S&P expects the economy to modestly rebound in 2017-2019 based on
agriculture and tourism growth.  Nevertheless, the country's per
capita growth trajectory remains below that of its peers with a
similar level of development.  Belize's per capita GDP is
projected at US$4,562 in 2016.

Although risks to political stability will remain low in the
coming four years, S&P find Belize's governmental institutions
weak.  Prime Minister Dean Barrow, of the centre-right United
People's Party, is serving his third and final five-year term
(2015-2020).  S&P expects the government to continue to move
slowly on fiscal and other policy adjustments, given adverse
economic circumstances.  The country's recent history of debt
restructurings continues to negatively affect S&P's ratings.

Belize's monetary flexibility is limited by its fixed exchange and
lack of development of local currency capital markets.  On the
other hand, the currency peg fosters price stability, keeping
price inflation low (1.8% projected on average over 2016-2019).

                              OUTLOOK

The negative outlook reflects the at least one in three potential
for a downgrade within the next 12 months if liquidity pressures
remain acute and the government's funding options become even more
limited.  Under such a scenario, S&P would likely lower the
ratings if it sees a higher likelihood of the government to delay
interest payments or to seek a commercial debt rescheduling,
including through a potential debt exchange.

S&P could revise the outlook to stable within the next 12 months
if the government succeeds in implementing effective fiscal
measures to improve financing prospects and if net international
reserves recover, improving the country's external liquidity.

In accordance with S&P's relevant policies and procedures, the
Rating Committee was composed of analysts that are qualified to
vote in the committee, with sufficient experience to convey the
appropriate level of knowledge and understanding of the
methodology applicable.  At the onset of the committee, the chair
confirmed that the information provided to the Rating Committee by
the primary analyst had been distributed in a timely manner and
was sufficient for Committee members to make an informed decision.

After the primary analyst gave opening remarks and explained the
recommendation, the Committee discussed key rating factors and
critical issues in accordance with the relevant criteria.
Qualitative and quantitative risk factors were considered and
discussed, looking at track-record and forecasts.

The committee agreed that external and debt assessments had
deteriorated, while all other key rating factors were unchanged.

The chair ensured every voting member was given the opportunity to
articulate his/her opinion.  The chair or designee reviewed the
draft report to ensure consistency with the Committee decision.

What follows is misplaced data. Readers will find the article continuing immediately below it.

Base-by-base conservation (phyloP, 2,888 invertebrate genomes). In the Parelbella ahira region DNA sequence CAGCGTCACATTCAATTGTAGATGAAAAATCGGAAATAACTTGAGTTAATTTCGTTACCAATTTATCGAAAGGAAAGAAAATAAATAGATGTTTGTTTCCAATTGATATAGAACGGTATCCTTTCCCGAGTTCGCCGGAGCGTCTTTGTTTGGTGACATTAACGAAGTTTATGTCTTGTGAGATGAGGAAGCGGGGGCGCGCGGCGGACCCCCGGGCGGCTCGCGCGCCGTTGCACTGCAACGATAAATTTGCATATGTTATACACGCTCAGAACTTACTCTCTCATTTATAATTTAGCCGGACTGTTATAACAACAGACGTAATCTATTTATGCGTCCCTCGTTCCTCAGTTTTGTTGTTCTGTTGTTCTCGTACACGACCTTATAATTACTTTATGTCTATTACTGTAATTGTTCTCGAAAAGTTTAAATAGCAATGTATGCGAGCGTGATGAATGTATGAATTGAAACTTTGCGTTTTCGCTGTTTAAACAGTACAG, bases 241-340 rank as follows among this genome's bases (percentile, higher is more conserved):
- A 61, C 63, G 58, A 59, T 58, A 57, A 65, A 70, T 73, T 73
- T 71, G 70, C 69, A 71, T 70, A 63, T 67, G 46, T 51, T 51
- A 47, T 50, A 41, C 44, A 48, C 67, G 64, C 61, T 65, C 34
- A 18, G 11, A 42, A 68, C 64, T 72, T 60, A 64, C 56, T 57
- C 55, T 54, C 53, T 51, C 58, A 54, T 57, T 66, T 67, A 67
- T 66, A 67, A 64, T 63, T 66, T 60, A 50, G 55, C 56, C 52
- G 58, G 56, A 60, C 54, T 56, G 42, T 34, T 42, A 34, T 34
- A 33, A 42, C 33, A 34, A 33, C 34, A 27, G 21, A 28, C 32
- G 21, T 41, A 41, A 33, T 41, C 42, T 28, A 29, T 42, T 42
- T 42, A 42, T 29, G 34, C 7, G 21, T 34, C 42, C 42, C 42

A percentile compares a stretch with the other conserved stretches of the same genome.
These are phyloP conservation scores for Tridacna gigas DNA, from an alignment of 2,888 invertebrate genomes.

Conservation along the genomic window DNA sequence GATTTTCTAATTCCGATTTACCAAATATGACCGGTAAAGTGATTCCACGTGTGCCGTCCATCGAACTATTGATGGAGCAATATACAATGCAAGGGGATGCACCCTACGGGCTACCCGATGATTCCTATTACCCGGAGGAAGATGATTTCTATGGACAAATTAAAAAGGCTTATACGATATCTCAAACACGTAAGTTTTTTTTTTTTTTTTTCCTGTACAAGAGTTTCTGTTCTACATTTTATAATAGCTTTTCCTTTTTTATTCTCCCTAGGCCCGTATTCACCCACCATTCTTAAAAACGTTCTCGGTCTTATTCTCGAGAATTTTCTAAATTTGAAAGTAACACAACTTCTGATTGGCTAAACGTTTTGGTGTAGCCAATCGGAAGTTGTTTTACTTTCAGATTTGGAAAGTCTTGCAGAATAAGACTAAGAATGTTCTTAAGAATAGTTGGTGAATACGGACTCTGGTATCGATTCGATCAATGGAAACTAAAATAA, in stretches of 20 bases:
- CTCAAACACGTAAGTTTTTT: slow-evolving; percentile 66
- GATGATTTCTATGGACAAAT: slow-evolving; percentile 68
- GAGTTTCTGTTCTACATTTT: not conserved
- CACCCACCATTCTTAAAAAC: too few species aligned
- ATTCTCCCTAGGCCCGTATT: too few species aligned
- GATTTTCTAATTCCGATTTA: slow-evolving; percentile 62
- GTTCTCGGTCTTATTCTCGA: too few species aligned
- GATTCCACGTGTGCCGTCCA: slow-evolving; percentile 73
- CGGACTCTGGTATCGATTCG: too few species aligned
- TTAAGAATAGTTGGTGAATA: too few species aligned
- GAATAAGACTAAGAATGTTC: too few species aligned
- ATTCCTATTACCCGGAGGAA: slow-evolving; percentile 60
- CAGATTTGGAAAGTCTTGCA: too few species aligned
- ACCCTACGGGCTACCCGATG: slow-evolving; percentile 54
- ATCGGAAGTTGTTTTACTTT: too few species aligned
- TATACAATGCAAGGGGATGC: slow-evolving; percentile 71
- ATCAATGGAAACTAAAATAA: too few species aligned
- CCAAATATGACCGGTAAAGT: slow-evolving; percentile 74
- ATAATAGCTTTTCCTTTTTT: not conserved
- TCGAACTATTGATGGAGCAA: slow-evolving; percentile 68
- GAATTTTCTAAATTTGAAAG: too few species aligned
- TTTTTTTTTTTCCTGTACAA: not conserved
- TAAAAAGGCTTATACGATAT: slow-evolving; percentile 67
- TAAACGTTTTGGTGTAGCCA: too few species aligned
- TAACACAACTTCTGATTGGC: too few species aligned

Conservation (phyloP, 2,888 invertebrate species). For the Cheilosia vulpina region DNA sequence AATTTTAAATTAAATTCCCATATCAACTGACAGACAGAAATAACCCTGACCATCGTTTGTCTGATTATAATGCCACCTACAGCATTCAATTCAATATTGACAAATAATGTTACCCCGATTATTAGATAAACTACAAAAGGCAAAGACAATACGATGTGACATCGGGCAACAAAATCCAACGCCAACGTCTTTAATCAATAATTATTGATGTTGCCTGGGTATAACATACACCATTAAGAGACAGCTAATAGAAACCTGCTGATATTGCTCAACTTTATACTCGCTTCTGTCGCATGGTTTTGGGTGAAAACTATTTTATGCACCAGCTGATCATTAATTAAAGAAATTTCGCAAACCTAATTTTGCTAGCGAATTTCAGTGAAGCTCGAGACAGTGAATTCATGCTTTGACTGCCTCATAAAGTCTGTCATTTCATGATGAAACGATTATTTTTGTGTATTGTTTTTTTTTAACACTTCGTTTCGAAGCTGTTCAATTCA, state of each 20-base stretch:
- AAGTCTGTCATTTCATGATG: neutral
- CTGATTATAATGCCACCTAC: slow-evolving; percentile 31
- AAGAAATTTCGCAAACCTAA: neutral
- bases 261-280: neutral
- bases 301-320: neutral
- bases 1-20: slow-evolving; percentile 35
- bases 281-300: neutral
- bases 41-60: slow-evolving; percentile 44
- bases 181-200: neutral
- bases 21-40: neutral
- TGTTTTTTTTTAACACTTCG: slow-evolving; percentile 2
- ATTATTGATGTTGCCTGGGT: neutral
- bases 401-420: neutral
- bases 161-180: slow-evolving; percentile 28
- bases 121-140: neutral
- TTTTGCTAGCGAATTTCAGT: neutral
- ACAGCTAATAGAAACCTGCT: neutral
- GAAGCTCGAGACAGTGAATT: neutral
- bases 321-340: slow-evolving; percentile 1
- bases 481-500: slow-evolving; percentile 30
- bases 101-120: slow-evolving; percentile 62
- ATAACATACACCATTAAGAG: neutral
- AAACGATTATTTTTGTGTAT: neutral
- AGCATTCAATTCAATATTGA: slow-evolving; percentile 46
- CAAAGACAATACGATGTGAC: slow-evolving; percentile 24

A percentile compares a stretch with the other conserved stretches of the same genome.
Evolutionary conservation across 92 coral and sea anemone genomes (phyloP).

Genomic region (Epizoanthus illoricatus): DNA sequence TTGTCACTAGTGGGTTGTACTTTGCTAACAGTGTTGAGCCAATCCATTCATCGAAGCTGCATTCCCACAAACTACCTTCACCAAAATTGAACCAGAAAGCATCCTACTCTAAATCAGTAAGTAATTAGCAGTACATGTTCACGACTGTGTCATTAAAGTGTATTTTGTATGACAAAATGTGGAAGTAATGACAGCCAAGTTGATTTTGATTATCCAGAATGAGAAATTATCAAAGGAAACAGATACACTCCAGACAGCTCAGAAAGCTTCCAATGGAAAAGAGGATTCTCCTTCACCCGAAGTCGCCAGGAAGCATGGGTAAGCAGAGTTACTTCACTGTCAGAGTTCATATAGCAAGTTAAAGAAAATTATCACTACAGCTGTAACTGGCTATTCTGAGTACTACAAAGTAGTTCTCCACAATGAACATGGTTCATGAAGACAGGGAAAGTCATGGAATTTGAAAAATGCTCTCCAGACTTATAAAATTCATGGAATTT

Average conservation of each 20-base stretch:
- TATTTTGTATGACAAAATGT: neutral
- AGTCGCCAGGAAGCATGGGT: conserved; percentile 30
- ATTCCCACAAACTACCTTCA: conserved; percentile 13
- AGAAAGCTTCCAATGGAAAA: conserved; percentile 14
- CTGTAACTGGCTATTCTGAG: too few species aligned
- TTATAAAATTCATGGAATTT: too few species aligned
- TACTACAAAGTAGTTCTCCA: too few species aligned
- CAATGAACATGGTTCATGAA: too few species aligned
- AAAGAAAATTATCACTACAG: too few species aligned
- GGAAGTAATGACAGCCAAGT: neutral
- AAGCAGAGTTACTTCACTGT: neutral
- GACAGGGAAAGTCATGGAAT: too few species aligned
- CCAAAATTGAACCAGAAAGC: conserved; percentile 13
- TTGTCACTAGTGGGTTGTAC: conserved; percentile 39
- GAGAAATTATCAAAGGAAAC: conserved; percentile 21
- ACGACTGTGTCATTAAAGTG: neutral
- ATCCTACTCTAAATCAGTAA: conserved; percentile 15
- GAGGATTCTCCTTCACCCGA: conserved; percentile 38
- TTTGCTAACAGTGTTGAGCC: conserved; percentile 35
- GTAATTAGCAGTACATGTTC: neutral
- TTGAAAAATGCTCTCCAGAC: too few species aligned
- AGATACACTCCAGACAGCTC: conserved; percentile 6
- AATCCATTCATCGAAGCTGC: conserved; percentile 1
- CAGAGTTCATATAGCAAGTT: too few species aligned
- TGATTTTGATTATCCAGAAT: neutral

The views and the decision of the rating committee are summarized
in the above rationale and outlook.  The weighting of all rating
factors is described in the methodology used in this rating
action.

RATINGS LIST

Downgraded; Outlook Negative
                                 To                 From
Belize
Sovereign Credit Rating         CCC+/Negative/C    B-/Stable/B


Downgraded
                                 To                 From
Belize
Transfer & Convertibility
   Assessment                    CCC+               B-
Senior Unsecured                CCC+               B-
Short-Term Debt                 C                  B


==========================
C A Y M A N  I S L A N D S
==========================


ALTERNATIVE OPTION: Creditors' Proofs of Debt Due Nov. 28
---------------------------------------------------------
The creditors of Alternative Option Premium (AOP) Fund Limited are
required to file their proofs of debt by Nov. 28, 2016, to be
included in the company's dividend distribution.

The company commenced wind-up proceedings on Oct. 28, 2016.

The company's liquidator is:

          Jane Fleming
          c/o Jean Ebanks
          P.O. Box 30464 Grand Cayman KY1-1202
          Cayman Islands
          Telephone: (345) 945-2187
          Facsimile: (345) 945-2197


ANCHOR6 OFFSHORE: Placed Under Voluntary Wind-Up
------------------------------------------------
On Oct. 28, 2016, the sole shareholder of Anchor6 Offshore Fund
Limited resolved to voluntarily wind up the company's operations.

Creditors are required to file their proofs of debt to be included
in the company's dividend distribution.

The company's liquidator is:

          Elian Fiduciary Services (Cayman) Limited
          c/o Tatiana Collins
          89 Nexus Way, Camana Bay
          Grand Cayman KY1-9009
          Cayman Islands
          Telephone: +1 (345) 949 9876
          Facsimile: +1 (345) 949-9877


BIG SKY: Placed Under Voluntary Wind-Up
---------------------------------------
On Oct. 25, 2016, the sole shareholder of Big Sky Fund, Ltd.
resolved to voluntarily wind up the company's operations.

Creditors are required to file their proofs of debt to be included
in the company's dividend distribution.

The company's liquidator is:

          Elian Fiduciary Services (Cayman) Limited
          c/o Jody Powery-Gilbert
          Ogier
          89 Nexus Way, Camana Bay
          Grand Cayman KY1-9009
          Cayman Islands
          Telephone: +1 (345) 949 9876
          Facsimile: +1 (345) 949-9877